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Norway invests 10 million kroner to combat algal blooms

The Fish Site
by The Fish Site
15 October 2019, at 10:23am

The government of Norway has allocated 10 million kroner (€994,828) to funding aquaculture research in the wake of a severe algae outbreak earlier this year.

The devastating algal bloom in northern Norway in May killed eight million salmon in the Nordland and Troms regions in the space of a few days, with the Norwegian Seafood Council estimating the event caused losses of up to 2.2 billion kroner (€218,993 million).

Algal blooms are becoming more severe in a number of salmon farming locations including Chile, Scotland and Norway
Algal blooms are becoming more severe in a number of salmon farming locations including Chile, Scotland and Norway


Although algal blooms occur naturally, Norway’s worst algae attack in nearly 30 years was linked to warming ocean currents caused by climate change.

The new funding will be directed to measures designed to avert the more devastating impacts of similar outbreaks in the future, with surveillance systems to be implemented along the northern coast of Norway. Closer observance and scrutiny of the health status of fish will mean that, in the event of further outbreaks of algae or disease, fish can be moved promptly to a non-contaminated location.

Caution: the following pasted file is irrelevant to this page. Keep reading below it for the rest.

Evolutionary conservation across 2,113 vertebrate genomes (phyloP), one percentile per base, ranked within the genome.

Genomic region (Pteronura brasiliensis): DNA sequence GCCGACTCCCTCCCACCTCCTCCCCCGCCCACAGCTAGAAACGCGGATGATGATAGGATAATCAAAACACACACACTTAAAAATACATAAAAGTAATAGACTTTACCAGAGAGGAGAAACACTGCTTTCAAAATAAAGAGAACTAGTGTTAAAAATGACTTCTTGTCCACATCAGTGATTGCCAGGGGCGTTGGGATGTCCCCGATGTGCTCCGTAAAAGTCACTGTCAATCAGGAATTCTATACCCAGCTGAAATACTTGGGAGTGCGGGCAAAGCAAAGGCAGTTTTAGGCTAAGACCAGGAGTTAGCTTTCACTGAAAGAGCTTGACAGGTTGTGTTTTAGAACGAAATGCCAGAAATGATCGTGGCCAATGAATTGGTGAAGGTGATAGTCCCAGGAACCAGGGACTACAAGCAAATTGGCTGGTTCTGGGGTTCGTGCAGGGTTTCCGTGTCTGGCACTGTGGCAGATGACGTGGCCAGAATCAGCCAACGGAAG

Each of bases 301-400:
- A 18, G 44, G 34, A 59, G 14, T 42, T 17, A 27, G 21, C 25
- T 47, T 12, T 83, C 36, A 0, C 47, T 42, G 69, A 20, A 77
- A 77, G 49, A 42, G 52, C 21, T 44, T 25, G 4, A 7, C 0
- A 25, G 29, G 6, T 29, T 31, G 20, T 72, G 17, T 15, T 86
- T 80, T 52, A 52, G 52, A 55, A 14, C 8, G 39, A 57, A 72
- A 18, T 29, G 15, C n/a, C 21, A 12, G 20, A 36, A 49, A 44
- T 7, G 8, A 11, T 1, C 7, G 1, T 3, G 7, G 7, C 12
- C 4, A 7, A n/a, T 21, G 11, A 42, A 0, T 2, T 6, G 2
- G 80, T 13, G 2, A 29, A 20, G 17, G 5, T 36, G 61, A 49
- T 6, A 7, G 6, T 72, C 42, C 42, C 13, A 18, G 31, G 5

Announcing the funding, Norway’s Seafood Minister Harald T Nesvik said: “We need to have better knowledge and be better prepared if future attacks occur, especially in the early stages of an algae bloom. The coastal areas offer great opportunities for employment creation and investment, so it is important that we try to protect them. The algal bloom in Northern Norway in the spring hit the aquaculture industry and the local communities hard; and a lot of money was lost.”


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The government also announced a further 2.2 billion kroner in funding for research and development in aquaculture technology and protection of Norway’s coastal waters. Minister Nesvik said: “We must be at the forefront of knowledge and the use of marine technology.”